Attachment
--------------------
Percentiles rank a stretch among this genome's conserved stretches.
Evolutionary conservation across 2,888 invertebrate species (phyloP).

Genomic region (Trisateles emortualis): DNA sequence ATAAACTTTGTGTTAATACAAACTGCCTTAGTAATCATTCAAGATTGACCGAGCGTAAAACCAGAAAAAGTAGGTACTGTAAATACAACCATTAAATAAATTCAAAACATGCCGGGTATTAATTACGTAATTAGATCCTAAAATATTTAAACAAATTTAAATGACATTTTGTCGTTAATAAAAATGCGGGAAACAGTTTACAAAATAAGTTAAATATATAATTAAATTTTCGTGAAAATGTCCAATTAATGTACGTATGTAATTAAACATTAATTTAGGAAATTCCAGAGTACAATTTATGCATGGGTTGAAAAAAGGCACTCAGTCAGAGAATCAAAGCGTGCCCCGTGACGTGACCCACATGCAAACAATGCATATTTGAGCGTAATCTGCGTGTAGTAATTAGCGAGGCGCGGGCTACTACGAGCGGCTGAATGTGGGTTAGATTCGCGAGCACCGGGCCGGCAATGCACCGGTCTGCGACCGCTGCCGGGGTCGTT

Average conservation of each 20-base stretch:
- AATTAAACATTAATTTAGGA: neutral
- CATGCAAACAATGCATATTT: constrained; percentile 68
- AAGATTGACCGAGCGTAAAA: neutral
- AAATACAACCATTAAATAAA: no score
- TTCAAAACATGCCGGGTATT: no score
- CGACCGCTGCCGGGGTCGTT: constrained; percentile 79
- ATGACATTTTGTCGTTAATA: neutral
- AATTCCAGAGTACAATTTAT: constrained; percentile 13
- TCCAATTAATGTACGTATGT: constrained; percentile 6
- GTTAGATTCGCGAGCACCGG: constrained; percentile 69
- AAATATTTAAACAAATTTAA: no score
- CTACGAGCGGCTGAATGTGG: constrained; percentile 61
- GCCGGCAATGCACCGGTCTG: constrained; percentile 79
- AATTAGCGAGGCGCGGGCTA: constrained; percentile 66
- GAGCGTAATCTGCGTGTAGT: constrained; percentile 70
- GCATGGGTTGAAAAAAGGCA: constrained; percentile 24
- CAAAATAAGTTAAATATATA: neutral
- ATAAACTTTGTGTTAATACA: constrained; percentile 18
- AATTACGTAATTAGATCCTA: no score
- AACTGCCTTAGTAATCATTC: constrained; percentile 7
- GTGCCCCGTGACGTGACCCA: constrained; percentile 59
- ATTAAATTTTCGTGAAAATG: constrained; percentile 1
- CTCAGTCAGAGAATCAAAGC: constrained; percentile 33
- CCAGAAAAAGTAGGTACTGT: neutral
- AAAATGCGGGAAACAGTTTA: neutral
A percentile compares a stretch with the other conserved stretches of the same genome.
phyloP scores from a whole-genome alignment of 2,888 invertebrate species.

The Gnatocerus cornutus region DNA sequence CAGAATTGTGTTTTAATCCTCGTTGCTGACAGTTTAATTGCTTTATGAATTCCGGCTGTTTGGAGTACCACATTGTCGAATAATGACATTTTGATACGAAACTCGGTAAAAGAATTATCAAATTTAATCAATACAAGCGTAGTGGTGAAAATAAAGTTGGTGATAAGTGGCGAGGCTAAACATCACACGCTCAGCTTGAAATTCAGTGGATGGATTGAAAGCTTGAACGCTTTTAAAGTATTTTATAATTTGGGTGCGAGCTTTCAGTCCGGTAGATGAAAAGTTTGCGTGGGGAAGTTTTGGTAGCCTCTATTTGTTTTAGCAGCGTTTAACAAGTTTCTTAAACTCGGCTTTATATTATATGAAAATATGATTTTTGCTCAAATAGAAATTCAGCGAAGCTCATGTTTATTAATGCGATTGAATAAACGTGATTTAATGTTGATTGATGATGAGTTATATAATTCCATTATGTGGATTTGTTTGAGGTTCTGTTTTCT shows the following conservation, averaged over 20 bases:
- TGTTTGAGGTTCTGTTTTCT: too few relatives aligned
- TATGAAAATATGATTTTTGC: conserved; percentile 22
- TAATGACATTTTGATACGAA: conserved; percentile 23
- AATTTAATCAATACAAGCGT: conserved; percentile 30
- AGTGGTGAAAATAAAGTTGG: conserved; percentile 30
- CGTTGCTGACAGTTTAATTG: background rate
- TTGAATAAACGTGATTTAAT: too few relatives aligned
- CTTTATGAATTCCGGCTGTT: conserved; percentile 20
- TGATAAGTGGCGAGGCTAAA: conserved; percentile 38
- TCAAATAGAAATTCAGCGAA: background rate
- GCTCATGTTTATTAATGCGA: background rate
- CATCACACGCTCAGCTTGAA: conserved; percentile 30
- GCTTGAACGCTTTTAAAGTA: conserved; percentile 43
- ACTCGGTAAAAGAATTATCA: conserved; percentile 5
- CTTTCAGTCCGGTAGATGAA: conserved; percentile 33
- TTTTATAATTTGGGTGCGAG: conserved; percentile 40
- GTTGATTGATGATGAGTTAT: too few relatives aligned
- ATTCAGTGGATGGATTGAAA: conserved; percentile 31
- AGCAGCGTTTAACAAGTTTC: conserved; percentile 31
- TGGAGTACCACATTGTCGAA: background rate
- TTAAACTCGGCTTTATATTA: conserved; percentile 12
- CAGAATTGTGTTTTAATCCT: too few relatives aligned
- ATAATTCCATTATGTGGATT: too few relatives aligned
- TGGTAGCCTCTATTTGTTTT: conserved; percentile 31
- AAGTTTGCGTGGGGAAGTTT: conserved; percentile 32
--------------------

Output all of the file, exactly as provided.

Percentiles rank a stretch among this genome's conserved stretches.
Evolutionary conservation across 2,888 invertebrate species (phyloP).

Genomic region (Trisateles emortualis): DNA sequence ATAAACTTTGTGTTAATACAAACTGCCTTAGTAATCATTCAAGATTGACCGAGCGTAAAACCAGAAAAAGTAGGTACTGTAAATACAACCATTAAATAAATTCAAAACATGCCGGGTATTAATTACGTAATTAGATCCTAAAATATTTAAACAAATTTAAATGACATTTTGTCGTTAATAAAAATGCGGGAAACAGTTTACAAAATAAGTTAAATATATAATTAAATTTTCGTGAAAATGTCCAATTAATGTACGTATGTAATTAAACATTAATTTAGGAAATTCCAGAGTACAATTTATGCATGGGTTGAAAAAAGGCACTCAGTCAGAGAATCAAAGCGTGCCCCGTGACGTGACCCACATGCAAACAATGCATATTTGAGCGTAATCTGCGTGTAGTAATTAGCGAGGCGCGGGCTACTACGAGCGGCTGAATGTGGGTTAGATTCGCGAGCACCGGGCCGGCAATGCACCGGTCTGCGACCGCTGCCGGGGTCGTT

Average conservation of each 20-base stretch:
- AATTAAACATTAATTTAGGA: neutral
- CATGCAAACAATGCATATTT: constrained; percentile 68
- AAGATTGACCGAGCGTAAAA: neutral
- AAATACAACCATTAAATAAA: no score
- TTCAAAACATGCCGGGTATT: no score
- CGACCGCTGCCGGGGTCGTT: constrained; percentile 79
- ATGACATTTTGTCGTTAATA: neutral
- AATTCCAGAGTACAATTTAT: constrained; percentile 13
- TCCAATTAATGTACGTATGT: constrained; percentile 6
- GTTAGATTCGCGAGCACCGG: constrained; percentile 69
- AAATATTTAAACAAATTTAA: no score
- CTACGAGCGGCTGAATGTGG: constrained; percentile 61
- GCCGGCAATGCACCGGTCTG: constrained; percentile 79
- AATTAGCGAGGCGCGGGCTA: constrained; percentile 66
- GAGCGTAATCTGCGTGTAGT: constrained; percentile 70
- GCATGGGTTGAAAAAAGGCA: constrained; percentile 24
- CAAAATAAGTTAAATATATA: neutral
- ATAAACTTTGTGTTAATACA: constrained; percentile 18
- AATTACGTAATTAGATCCTA: no score
- AACTGCCTTAGTAATCATTC: constrained; percentile 7
- GTGCCCCGTGACGTGACCCA: constrained; percentile 59
- ATTAAATTTTCGTGAAAATG: constrained; percentile 1
- CTCAGTCAGAGAATCAAAGC: constrained; percentile 33
- CCAGAAAAAGTAGGTACTGT: neutral
- AAAATGCGGGAAACAGTTTA: neutral
A percentile compares a stretch with the other conserved stretches of the same genome.
phyloP scores from a whole-genome alignment of 2,888 invertebrate species.

The Gnatocerus cornutus region DNA sequence CAGAATTGTGTTTTAATCCTCGTTGCTGACAGTTTAATTGCTTTATGAATTCCGGCTGTTTGGAGTACCACATTGTCGAATAATGACATTTTGATACGAAACTCGGTAAAAGAATTATCAAATTTAATCAATACAAGCGTAGTGGTGAAAATAAAGTTGGTGATAAGTGGCGAGGCTAAACATCACACGCTCAGCTTGAAATTCAGTGGATGGATTGAAAGCTTGAACGCTTTTAAAGTATTTTATAATTTGGGTGCGAGCTTTCAGTCCGGTAGATGAAAAGTTTGCGTGGGGAAGTTTTGGTAGCCTCTATTTGTTTTAGCAGCGTTTAACAAGTTTCTTAAACTCGGCTTTATATTATATGAAAATATGATTTTTGCTCAAATAGAAATTCAGCGAAGCTCATGTTTATTAATGCGATTGAATAAACGTGATTTAATGTTGATTGATGATGAGTTATATAATTCCATTATGTGGATTTGTTTGAGGTTCTGTTTTCT shows the following conservation, averaged over 20 bases:
- TGTTTGAGGTTCTGTTTTCT: too few relatives aligned
- TATGAAAATATGATTTTTGC: conserved; percentile 22
- TAATGACATTTTGATACGAA: conserved; percentile 23
- AATTTAATCAATACAAGCGT: conserved; percentile 30
- AGTGGTGAAAATAAAGTTGG: conserved; percentile 30
- CGTTGCTGACAGTTTAATTG: background rate
- TTGAATAAACGTGATTTAAT: too few relatives aligned
- CTTTATGAATTCCGGCTGTT: conserved; percentile 20
- TGATAAGTGGCGAGGCTAAA: conserved; percentile 38
- TCAAATAGAAATTCAGCGAA: background rate
- GCTCATGTTTATTAATGCGA: background rate
- CATCACACGCTCAGCTTGAA: conserved; percentile 30
- GCTTGAACGCTTTTAAAGTA: conserved; percentile 43
- ACTCGGTAAAAGAATTATCA: conserved; percentile 5
- CTTTCAGTCCGGTAGATGAA: conserved; percentile 33
- TTTTATAATTTGGGTGCGAG: conserved; percentile 40
- GTTGATTGATGATGAGTTAT: too few relatives aligned
- ATTCAGTGGATGGATTGAAA: conserved; percentile 31
- AGCAGCGTTTAACAAGTTTC: conserved; percentile 31
- TGGAGTACCACATTGTCGAA: background rate
- TTAAACTCGGCTTTATATTA: conserved; percentile 12
- CAGAATTGTGTTTTAATCCT: too few relatives aligned
- ATAATTCCATTATGTGGATT: too few relatives aligned
- TGGTAGCCTCTATTTGTTTT: conserved; percentile 31
- AAGTTTGCGTGGGGAAGTTT: conserved; percentile 32